Many factors involved in host resistance to acquired immune deficiency syndrome (AIDS) might be significantly dependent upon the availability of ascorbate. Ascorbic acid was investigated for its inactivation of bacterial viruses (Murata, 1974; Murata et al., 1975). The mechanism of in vitro viral inactivation is still unclear. It was postulated that free-radical intermediates produced during ascorbate oxidation are the active agents in viral inactivation (Murata, 1975).

Carboxyethyl germanium sesquioxide (Ge-132) was recently disclosed as an oral interferon inducer with antiviral activity (Ishida et al., 1984).

To investigate the possibility that the antiviral activity of ascorbic acid can be potentiated with germanium, it occurred to us to react ascorbic acid with sodium germanate to give the corresponding germanium and sodium ascorbate derivative (GeNaA).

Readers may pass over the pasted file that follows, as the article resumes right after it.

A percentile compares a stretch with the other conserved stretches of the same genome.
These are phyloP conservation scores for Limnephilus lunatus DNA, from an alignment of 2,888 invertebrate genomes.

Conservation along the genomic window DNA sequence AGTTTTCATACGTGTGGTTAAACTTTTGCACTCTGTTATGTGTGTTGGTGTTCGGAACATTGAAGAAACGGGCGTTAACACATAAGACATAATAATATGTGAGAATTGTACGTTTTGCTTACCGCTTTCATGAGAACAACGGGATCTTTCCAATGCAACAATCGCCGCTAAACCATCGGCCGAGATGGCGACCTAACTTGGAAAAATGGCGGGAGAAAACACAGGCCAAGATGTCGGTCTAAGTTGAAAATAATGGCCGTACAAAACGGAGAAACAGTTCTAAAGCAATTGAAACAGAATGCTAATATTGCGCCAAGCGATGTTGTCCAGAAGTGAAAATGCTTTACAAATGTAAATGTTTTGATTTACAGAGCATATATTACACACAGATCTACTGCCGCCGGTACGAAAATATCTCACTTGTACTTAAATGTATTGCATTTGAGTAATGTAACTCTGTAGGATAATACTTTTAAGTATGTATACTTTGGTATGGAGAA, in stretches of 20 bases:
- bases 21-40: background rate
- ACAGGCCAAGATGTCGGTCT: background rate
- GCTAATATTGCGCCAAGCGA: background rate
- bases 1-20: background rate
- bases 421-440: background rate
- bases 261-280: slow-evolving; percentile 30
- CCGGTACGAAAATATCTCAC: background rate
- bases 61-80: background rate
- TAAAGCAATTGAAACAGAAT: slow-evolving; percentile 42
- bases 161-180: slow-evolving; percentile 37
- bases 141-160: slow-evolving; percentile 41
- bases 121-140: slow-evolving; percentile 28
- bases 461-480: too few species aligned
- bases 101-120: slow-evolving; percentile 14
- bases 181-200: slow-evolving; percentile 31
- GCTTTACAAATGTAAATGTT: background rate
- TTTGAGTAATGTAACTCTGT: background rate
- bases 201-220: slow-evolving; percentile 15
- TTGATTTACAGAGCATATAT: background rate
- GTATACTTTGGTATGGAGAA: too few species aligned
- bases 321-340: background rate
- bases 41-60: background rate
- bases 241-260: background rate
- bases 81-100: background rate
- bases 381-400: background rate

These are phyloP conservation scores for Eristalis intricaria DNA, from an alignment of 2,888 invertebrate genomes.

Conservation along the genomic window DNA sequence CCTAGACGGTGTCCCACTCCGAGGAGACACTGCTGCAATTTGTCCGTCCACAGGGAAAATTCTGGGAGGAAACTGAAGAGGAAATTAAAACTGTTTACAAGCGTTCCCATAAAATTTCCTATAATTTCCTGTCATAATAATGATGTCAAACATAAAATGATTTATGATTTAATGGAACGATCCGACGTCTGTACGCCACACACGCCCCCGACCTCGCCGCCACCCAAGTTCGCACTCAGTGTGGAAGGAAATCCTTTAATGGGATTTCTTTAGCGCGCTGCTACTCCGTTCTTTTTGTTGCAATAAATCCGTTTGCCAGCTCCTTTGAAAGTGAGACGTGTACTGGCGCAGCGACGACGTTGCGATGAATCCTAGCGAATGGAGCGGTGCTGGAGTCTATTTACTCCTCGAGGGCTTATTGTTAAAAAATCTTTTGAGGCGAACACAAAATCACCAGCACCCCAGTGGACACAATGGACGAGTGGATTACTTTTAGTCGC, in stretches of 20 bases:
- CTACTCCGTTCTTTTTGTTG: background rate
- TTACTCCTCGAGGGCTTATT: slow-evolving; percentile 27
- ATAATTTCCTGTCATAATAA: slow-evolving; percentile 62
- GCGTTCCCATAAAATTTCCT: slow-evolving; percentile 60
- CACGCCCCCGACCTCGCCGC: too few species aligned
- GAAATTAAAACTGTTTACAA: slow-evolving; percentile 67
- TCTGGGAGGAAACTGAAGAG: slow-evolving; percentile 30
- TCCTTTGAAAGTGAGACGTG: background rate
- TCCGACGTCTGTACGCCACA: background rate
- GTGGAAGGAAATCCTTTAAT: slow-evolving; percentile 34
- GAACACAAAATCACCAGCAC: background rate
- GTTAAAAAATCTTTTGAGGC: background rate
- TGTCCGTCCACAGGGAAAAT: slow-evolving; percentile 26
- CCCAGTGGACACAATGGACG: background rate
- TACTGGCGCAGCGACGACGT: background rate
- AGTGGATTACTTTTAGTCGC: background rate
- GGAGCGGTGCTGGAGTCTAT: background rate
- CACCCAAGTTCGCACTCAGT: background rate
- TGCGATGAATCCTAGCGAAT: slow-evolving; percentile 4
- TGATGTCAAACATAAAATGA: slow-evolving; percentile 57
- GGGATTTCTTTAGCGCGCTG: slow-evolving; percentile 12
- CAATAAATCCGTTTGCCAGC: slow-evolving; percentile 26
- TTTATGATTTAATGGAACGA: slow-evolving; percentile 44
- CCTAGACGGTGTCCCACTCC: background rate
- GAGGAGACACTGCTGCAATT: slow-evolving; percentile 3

The resulting compound was submitted to U.S. Army Medical Research Institute of Infectious Diseases, Fort Detrick, Frederick, Maryland, U.S.A., for reverse transcriptase (RT) assay for human immunodeficiency virus (HIV). GeNaA was found to significantly inhibit in vitro RT suggesting AIDS-retarding activity.


The HlV-RT result summery shows that GeNaA inhibited HlV-RT by 50% at approximately 99 mcg/ml, 50 mcg/ml and 20 mcg/ml during three different experiments. The first LD50 value 99 mcg/ml appears to be too high and may be dropped, thus the LD50 will be average of the other two values: 50 and 20 mcg/ml. The investigation presented here demonstrates that GeNaA has a significant inhibitory effect on HIV replication in vitro and might be related to an unclear mechanism of action targeted at RT. Although organic germanium’s properties of oxygen modulation are not yet precisely elucidated (Goodman, 1988), the possible oxygenating effect of germanium and/or dehydroascorbic radical might be responsible for the inhibition of HIV RT enzyme.